Opioid use may lead to suicide in elderly
A new study published in the current issue of Psychotherapy and Psychosomatics suggests that suicidal ideations and suicide attempts are linked to opioid use and pain sensitivity in the elderly. The recent dramatic increase in opioid prescribing and their inappropriate use has led to an epidemic of opioid addictions, often generalizing to other substance use disorders and overdose deaths. In the US, the suicide death rate with opioid overdose increased from 2.2 percent in 1999 to 4.4 percent in 2010.
Authors investigated differences in terms of analgesic consumption and physical pain between (1) subjects with suicidal ideation during follow-up or with a lifetime history of suicide attempt, (2) affective controls, i.e., subjects with a lifetime history of major depression Mini-International Neuropsychiatric Interview (MINI) or high depressive symptoms (Center for Epidemiological Studies-Depression, CES-D >16) during the study but without suicidal ideations/attempts and (3) healthy controls, i.e., having neither suicidal ideations/attempts nor major depression, and having low depressive symptoms and no psychotropic medication use during the study.
The proportion of subjects taking analgesics was 37.6 percent in subjects with suicidal ideations/attempts, 30.2 percent in affective controls, and 21.6 percent in healthy controls. A higher rate of analgesic consumption in subjects with suicidal ideation/attempt versus healthy controls was reported. For nonopioid drugs, proportions were 21.8 percent in subjects with suicidal ideation/attempt, 18.5 percent in affective controls, and 15.5 percent in healthy controls; for opioid drugs, they were 15.7 percent in subjects with suicidal ideation/attempt, 11.7 percent in affective controls, and 6.1 percent in healthy controls. Also comparing nonopioid and opioid drug consumption, a difference between subjects with suicidal ideation/attempt and healthy controls was found. When compared opioid users to analgesic nonusers, subjects with suicidal ideation/attempt were more prone to use opioids than healthy controls (suicidal ideations/attempts: odds ratio (OR) = 2.78).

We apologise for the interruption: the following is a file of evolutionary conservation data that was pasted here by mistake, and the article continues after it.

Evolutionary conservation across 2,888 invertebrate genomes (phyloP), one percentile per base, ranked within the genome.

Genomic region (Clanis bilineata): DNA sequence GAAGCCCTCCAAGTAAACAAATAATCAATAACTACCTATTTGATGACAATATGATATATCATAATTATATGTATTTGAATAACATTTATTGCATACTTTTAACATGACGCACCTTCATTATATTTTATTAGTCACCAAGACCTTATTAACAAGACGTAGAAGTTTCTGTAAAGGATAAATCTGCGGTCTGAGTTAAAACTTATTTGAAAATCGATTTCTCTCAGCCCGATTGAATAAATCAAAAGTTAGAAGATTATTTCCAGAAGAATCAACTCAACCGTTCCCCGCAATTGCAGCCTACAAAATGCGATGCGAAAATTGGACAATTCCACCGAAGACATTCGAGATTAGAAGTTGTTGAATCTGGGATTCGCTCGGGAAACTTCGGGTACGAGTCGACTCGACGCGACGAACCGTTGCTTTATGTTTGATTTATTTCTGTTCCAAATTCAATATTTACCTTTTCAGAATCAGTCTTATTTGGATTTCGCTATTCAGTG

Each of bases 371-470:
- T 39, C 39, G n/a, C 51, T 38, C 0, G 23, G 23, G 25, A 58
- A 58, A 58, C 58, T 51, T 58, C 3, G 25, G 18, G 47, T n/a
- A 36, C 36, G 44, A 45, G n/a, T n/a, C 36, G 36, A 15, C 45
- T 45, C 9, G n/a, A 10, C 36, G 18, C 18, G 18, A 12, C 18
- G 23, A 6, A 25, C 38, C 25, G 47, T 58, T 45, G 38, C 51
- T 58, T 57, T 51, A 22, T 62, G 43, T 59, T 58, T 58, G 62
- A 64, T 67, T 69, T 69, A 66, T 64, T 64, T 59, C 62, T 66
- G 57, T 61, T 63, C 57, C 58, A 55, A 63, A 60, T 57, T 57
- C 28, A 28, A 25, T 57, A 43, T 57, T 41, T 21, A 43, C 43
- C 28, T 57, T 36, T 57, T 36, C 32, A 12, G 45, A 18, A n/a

These findings point out to the increased consumption of opioids in subjects with suicidal ideation/attempt compared to healthy controls which might suggest an increased sensitivity to psychological and/or physical pain in suicide.